Representatives of Riigikogu parliamentary groups have expressed support for mineral exploration, including phosphorite, in Lääne-Viru County, but disagree when it comes to the prospect of mining.
The state intends to begin exploring possibilities for mining phosphorite in Lääne-Viru County. In the late 1980s, this same interest sparked a protest movement known as the Phosphorite War. Parliamentary groups in the Riigikogu have not yet formally expressed their positions on the matter, but several MPs are nonetheless willing to comment on the matter.
"The fact that it's the state that wants to explore this is welcome," said MP Siret Kotka-Repinski (Cenre). "A few years ago, the issue was the fact that a private company expressed interest in doing so. It wanted to explore with the intention of mining later."
Isamaa MP Siim Kiisler noted that Estonia needs to know what natural resources it possesses. "And we certainly must know what modern opportunities exist to utilize them," he continued. "But first we need to understand what we even have. Knowing something is never a bad thing."
MP Helle-Moonika Helme, deputy chairwoman of the Conservative People's Party of Estonia (EKRE) parliamentary group, agrees. "I am convinced that we should at the very least know what and how much of something we have, and where it is," she said. "Exploration doesn't necessarily mean mining; we need to keep that in mind."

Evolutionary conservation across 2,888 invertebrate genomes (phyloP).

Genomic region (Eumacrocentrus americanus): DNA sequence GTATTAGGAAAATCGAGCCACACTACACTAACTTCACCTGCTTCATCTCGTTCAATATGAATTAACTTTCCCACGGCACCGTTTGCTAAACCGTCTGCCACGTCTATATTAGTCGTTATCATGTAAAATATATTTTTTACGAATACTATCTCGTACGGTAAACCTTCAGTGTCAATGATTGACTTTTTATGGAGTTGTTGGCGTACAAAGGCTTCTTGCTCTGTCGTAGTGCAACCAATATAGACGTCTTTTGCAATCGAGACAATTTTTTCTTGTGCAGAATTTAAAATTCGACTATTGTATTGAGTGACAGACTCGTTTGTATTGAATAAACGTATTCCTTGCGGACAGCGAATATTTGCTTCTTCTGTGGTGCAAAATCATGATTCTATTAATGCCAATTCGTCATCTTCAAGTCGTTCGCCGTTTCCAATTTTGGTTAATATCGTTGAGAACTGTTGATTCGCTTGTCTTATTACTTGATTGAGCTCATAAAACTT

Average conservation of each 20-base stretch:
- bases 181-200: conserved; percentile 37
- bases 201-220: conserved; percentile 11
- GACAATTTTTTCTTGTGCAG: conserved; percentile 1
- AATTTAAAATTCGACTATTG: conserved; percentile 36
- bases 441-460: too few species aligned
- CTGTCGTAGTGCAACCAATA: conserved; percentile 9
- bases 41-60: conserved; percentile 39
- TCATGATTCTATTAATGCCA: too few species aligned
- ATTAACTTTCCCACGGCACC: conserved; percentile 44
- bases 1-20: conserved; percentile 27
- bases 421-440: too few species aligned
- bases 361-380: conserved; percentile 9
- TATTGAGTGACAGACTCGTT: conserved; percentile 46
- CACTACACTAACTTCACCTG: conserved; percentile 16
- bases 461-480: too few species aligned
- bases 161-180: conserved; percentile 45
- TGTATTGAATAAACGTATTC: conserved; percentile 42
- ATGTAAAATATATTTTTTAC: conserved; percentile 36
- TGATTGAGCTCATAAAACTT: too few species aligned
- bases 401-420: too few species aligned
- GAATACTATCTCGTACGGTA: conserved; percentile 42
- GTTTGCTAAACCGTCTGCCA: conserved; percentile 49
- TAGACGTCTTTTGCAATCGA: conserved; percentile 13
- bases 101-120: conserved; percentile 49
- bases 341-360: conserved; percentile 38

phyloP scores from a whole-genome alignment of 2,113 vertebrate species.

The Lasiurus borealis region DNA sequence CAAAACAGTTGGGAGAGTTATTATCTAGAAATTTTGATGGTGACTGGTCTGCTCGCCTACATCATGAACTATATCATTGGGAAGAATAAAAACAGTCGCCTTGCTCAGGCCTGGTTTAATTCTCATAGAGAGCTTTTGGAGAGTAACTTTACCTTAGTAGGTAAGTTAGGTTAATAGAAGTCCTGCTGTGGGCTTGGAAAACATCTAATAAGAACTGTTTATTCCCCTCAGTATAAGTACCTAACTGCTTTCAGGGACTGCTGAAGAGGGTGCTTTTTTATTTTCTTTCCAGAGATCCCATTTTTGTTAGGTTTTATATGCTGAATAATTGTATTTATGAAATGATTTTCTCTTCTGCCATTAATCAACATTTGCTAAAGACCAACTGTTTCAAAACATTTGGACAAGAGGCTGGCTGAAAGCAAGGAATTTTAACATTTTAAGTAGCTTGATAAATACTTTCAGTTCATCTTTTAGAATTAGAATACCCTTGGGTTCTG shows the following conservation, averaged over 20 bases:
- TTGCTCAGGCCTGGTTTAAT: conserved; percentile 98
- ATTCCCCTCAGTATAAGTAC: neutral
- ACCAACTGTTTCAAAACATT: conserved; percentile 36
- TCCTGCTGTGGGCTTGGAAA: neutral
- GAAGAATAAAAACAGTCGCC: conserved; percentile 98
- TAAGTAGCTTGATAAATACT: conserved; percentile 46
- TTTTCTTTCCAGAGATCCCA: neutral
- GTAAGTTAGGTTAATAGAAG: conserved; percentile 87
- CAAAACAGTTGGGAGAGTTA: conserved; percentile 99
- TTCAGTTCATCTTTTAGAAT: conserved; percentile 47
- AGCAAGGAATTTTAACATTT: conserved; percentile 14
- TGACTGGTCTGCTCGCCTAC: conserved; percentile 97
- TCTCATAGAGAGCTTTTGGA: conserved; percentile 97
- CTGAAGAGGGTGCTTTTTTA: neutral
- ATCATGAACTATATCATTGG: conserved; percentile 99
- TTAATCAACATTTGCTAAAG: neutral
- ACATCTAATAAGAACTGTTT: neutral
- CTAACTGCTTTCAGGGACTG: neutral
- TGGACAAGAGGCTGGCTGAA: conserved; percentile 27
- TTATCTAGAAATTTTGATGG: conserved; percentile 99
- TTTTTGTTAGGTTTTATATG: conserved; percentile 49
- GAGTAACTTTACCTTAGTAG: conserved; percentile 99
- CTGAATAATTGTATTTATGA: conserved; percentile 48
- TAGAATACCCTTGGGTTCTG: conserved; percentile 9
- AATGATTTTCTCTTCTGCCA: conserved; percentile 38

Social Democratic Party (SDE) chairman Indrek Saar, however, believes that in light of current knowledge, phosphorite-related activities are very harmful to the environment. On the other hand, however, more up-to-date information is needed regarding Estonia's mineral resources. "So that we'd have some kind of modern information regarding what we even have, and whether it would be possible at some point in the future to discuss the utilization of these mineral resources," he explained.
While MPs tend to agree on the necessity of mineral exploration, many remain skeptical regarding the prospect of mining.
Kotka-Repinski said she would certainly remain against it, as the technology isn't developed enough to begin mining in Lääne-Viru County.
Kiisler, meanwhile, said that everything must be considered and environmental impacts assessed first. "You cannot draw the automatic connection that if it is explored, then it will be mined," he said. "That's not how it goes in Estonia. That's not how it goes according to Estonian law, nor is it how it goes in actual practice either."
Helme added that mineral exploration should take place with participation from the state. "The state will explore, the state will also mine, and the state will also realize," she said. "If we're talking about the entire process, then all revenues must go toward the benefit of the state and its residents."
Editor: Aili Vahtla